Frederick Busch, in his wonderful collection A Dangerous Profession, traverses extensive writing terrain. In the essay, “The Children in the Woods,” Busch concludes, “Fiction that matters, of course, cannot be about living happily ever after. …It is about living with a truth you’ve discerned but don’t want to know. It is about hunger, how hunger comes first.” Here, hunger holds a menacing double edge—the redeemable, if perhaps sometimes perilously insatiable hunger of the writer for words (and understanding) and their pursuit, alongside hunger as subject, hunger within the human condition, sometimes as menace. This second “hunger” pertains to the triumph of self-serving ill will as represented by the stepmother in “Hansel and Gretel,” willing, even eager, to forsake the children in order to conserve limited resources for herself; and, from the same story, the witch with the gaping mouth of the oven—in the classic fairy tale, but no less within the horrors of the Nazi death camps, as Busch adroitly connects them. Ovens stand in for menacing and incomprehensible chasms of human behavior.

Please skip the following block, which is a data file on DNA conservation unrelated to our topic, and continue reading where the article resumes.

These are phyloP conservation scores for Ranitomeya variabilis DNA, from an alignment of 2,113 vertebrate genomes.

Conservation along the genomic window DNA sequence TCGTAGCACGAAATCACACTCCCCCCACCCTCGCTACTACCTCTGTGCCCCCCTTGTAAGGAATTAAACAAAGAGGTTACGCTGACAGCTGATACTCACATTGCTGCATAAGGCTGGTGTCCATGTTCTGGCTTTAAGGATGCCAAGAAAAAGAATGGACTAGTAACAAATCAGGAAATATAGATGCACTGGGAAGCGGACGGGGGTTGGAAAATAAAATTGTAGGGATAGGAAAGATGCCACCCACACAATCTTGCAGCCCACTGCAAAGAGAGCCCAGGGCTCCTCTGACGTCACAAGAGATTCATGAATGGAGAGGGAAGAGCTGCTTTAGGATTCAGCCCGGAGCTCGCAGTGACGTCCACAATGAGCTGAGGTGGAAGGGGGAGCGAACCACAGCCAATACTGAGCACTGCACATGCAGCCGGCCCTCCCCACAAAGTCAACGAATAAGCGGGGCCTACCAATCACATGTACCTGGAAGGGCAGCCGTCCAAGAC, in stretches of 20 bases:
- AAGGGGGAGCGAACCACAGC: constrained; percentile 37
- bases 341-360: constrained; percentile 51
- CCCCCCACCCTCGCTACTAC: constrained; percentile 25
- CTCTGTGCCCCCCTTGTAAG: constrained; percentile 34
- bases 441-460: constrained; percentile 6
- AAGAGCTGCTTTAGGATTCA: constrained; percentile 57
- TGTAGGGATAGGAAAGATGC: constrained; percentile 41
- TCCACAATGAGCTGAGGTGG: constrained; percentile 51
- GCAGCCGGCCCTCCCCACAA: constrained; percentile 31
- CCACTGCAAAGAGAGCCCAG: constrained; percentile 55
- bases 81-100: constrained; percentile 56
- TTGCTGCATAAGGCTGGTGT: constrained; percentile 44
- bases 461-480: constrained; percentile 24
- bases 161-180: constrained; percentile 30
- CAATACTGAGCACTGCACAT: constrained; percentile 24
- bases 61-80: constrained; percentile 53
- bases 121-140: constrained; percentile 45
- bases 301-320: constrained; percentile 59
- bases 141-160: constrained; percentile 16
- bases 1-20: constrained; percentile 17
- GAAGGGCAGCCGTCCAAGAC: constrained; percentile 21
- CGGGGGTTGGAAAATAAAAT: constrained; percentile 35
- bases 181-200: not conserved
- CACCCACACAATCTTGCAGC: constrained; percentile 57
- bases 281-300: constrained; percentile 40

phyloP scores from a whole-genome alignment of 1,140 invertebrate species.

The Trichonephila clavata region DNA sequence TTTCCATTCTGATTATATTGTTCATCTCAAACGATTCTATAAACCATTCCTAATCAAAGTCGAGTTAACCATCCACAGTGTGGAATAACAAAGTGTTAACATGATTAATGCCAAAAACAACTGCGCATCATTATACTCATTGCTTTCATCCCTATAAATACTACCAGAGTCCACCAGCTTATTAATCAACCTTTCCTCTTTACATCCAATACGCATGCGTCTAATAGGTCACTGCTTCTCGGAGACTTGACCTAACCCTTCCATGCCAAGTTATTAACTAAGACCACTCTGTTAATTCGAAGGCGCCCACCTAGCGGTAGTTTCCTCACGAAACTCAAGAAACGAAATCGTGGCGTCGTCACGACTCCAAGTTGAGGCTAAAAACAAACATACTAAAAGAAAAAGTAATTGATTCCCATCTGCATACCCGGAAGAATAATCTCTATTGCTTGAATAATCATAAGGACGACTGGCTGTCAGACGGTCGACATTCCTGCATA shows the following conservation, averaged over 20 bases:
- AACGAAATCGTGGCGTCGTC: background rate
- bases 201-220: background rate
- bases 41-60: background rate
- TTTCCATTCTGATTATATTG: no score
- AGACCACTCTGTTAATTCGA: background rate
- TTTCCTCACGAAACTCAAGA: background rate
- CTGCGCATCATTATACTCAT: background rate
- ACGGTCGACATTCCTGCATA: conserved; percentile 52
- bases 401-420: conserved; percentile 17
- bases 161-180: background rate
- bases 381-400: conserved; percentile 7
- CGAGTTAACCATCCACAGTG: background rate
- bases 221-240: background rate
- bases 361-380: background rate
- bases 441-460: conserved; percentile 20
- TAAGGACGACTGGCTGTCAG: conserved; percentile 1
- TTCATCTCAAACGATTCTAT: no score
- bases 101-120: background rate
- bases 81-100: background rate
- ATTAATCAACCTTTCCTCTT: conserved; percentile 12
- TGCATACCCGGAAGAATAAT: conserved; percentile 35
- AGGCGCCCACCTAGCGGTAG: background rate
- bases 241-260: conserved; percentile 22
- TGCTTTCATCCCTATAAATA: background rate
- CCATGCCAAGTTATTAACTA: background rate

Writing compels us to look into the abyss—not to fall; to stare, to reach; not to jump, and not to be consumed by horrors. Writing demands risks—offers, in return, the hazardous pleasures of solitude transformed into shared experience. My Dyslexia has done just that. The exploration reads with a straightforward honesty that is rare enough to attract attention. The experience of spending time with and in the book makes one want to hold it aloft, share, and hand out copies.